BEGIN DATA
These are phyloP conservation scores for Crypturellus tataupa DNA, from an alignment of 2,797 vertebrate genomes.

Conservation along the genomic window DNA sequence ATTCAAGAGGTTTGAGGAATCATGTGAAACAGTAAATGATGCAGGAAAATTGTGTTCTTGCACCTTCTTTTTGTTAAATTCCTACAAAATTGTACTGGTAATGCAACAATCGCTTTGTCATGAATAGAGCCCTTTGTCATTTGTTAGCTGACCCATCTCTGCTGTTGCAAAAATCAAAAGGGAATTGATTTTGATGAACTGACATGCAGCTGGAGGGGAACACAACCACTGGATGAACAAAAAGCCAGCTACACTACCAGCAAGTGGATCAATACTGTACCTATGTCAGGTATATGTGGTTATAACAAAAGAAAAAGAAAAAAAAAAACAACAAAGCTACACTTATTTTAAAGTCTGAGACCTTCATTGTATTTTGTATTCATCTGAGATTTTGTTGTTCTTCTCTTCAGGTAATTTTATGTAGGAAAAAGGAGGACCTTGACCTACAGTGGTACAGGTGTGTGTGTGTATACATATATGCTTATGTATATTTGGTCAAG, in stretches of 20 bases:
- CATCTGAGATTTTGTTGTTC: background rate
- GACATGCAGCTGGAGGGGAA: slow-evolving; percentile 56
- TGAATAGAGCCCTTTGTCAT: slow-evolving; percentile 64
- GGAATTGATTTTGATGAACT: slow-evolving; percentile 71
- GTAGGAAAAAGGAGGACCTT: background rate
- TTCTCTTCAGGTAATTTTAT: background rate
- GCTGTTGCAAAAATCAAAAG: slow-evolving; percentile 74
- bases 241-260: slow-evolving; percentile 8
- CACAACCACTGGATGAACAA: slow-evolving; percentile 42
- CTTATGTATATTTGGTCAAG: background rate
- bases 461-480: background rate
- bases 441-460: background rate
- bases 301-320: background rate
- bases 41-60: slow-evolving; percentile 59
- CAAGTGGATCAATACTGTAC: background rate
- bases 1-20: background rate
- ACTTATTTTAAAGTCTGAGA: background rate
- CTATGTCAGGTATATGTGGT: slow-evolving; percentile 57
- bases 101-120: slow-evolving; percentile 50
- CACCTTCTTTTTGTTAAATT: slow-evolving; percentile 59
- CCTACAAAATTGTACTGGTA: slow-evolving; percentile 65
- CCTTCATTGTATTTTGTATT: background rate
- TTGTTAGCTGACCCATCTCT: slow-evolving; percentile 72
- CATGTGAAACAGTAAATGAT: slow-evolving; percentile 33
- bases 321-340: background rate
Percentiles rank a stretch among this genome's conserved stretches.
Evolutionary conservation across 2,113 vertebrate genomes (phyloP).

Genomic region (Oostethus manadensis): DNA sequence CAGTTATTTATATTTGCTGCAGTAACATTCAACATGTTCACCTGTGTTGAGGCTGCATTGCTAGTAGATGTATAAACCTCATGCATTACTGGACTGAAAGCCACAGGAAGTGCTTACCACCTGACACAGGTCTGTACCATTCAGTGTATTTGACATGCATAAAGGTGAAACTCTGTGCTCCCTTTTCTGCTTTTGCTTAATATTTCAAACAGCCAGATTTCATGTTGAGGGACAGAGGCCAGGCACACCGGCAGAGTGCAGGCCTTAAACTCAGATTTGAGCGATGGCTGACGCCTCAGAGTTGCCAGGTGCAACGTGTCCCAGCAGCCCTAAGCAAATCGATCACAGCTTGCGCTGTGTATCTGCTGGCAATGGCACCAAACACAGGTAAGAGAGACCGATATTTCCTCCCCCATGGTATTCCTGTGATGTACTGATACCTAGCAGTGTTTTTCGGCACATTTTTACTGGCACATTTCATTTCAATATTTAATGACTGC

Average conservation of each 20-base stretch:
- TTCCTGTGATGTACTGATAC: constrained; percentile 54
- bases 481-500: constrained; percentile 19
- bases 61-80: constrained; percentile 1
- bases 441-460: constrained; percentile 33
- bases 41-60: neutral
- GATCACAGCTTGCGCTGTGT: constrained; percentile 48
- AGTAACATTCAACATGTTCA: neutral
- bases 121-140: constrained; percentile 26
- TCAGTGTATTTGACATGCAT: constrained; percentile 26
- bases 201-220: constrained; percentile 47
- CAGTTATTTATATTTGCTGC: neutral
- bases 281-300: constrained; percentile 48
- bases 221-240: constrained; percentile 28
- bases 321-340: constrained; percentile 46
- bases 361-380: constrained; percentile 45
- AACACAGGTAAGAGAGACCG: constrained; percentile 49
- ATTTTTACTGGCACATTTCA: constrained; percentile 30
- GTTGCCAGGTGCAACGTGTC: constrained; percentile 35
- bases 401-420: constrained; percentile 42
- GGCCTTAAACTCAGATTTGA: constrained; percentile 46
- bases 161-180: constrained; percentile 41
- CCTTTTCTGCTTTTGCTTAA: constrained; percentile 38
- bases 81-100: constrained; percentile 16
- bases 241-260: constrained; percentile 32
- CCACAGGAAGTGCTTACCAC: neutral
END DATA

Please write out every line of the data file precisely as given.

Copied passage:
These are phyloP conservation scores for Crypturellus tataupa DNA, from an alignment of 2,797 vertebrate genomes.

Conservation along the genomic window DNA sequence ATTCAAGAGGTTTGAGGAATCATGTGAAACAGTAAATGATGCAGGAAAATTGTGTTCTTGCACCTTCTTTTTGTTAAATTCCTACAAAATTGTACTGGTAATGCAACAATCGCTTTGTCATGAATAGAGCCCTTTGTCATTTGTTAGCTGACCCATCTCTGCTGTTGCAAAAATCAAAAGGGAATTGATTTTGATGAACTGACATGCAGCTGGAGGGGAACACAACCACTGGATGAACAAAAAGCCAGCTACACTACCAGCAAGTGGATCAATACTGTACCTATGTCAGGTATATGTGGTTATAACAAAAGAAAAAGAAAAAAAAAAACAACAAAGCTACACTTATTTTAAAGTCTGAGACCTTCATTGTATTTTGTATTCATCTGAGATTTTGTTGTTCTTCTCTTCAGGTAATTTTATGTAGGAAAAAGGAGGACCTTGACCTACAGTGGTACAGGTGTGTGTGTGTATACATATATGCTTATGTATATTTGGTCAAG, in stretches of 20 bases:
- CATCTGAGATTTTGTTGTTC: background rate
- GACATGCAGCTGGAGGGGAA: slow-evolving; percentile 56
- TGAATAGAGCCCTTTGTCAT: slow-evolving; percentile 64
- GGAATTGATTTTGATGAACT: slow-evolving; percentile 71
- GTAGGAAAAAGGAGGACCTT: background rate
- TTCTCTTCAGGTAATTTTAT: background rate
- GCTGTTGCAAAAATCAAAAG: slow-evolving; percentile 74
- bases 241-260: slow-evolving; percentile 8
- CACAACCACTGGATGAACAA: slow-evolving; percentile 42
- CTTATGTATATTTGGTCAAG: background rate
- bases 461-480: background rate
- bases 441-460: background rate
- bases 301-320: background rate
- bases 41-60: slow-evolving; percentile 59
- CAAGTGGATCAATACTGTAC: background rate
- bases 1-20: background rate
- ACTTATTTTAAAGTCTGAGA: background rate
- CTATGTCAGGTATATGTGGT: slow-evolving; percentile 57
- bases 101-120: slow-evolving; percentile 50
- CACCTTCTTTTTGTTAAATT: slow-evolving; percentile 59
- CCTACAAAATTGTACTGGTA: slow-evolving; percentile 65
- CCTTCATTGTATTTTGTATT: background rate
- TTGTTAGCTGACCCATCTCT: slow-evolving; percentile 72
- CATGTGAAACAGTAAATGAT: slow-evolving; percentile 33
- bases 321-340: background rate
Percentiles rank a stretch among this genome's conserved stretches.
Evolutionary conservation across 2,113 vertebrate genomes (phyloP).

Genomic region (Oostethus manadensis): DNA sequence CAGTTATTTATATTTGCTGCAGTAACATTCAACATGTTCACCTGTGTTGAGGCTGCATTGCTAGTAGATGTATAAACCTCATGCATTACTGGACTGAAAGCCACAGGAAGTGCTTACCACCTGACACAGGTCTGTACCATTCAGTGTATTTGACATGCATAAAGGTGAAACTCTGTGCTCCCTTTTCTGCTTTTGCTTAATATTTCAAACAGCCAGATTTCATGTTGAGGGACAGAGGCCAGGCACACCGGCAGAGTGCAGGCCTTAAACTCAGATTTGAGCGATGGCTGACGCCTCAGAGTTGCCAGGTGCAACGTGTCCCAGCAGCCCTAAGCAAATCGATCACAGCTTGCGCTGTGTATCTGCTGGCAATGGCACCAAACACAGGTAAGAGAGACCGATATTTCCTCCCCCATGGTATTCCTGTGATGTACTGATACCTAGCAGTGTTTTTCGGCACATTTTTACTGGCACATTTCATTTCAATATTTAATGACTGC

Average conservation of each 20-base stretch:
- TTCCTGTGATGTACTGATAC: constrained; percentile 54
- bases 481-500: constrained; percentile 19
- bases 61-80: constrained; percentile 1
- bases 441-460: constrained; percentile 33
- bases 41-60: neutral
- GATCACAGCTTGCGCTGTGT: constrained; percentile 48
- AGTAACATTCAACATGTTCA: neutral
- bases 121-140: constrained; percentile 26
- TCAGTGTATTTGACATGCAT: constrained; percentile 26
- bases 201-220: constrained; percentile 47
- CAGTTATTTATATTTGCTGC: neutral
- bases 281-300: constrained; percentile 48
- bases 221-240: constrained; percentile 28
- bases 321-340: constrained; percentile 46
- bases 361-380: constrained; percentile 45
- AACACAGGTAAGAGAGACCG: constrained; percentile 49
- ATTTTTACTGGCACATTTCA: constrained; percentile 30
- GTTGCCAGGTGCAACGTGTC: constrained; percentile 35
- bases 401-420: constrained; percentile 42
- GGCCTTAAACTCAGATTTGA: constrained; percentile 46
- bases 161-180: constrained; percentile 41
- CCTTTTCTGCTTTTGCTTAA: constrained; percentile 38
- bases 81-100: constrained; percentile 16
- bases 241-260: constrained; percentile 32
- CCACAGGAAGTGCTTACCAC: neutral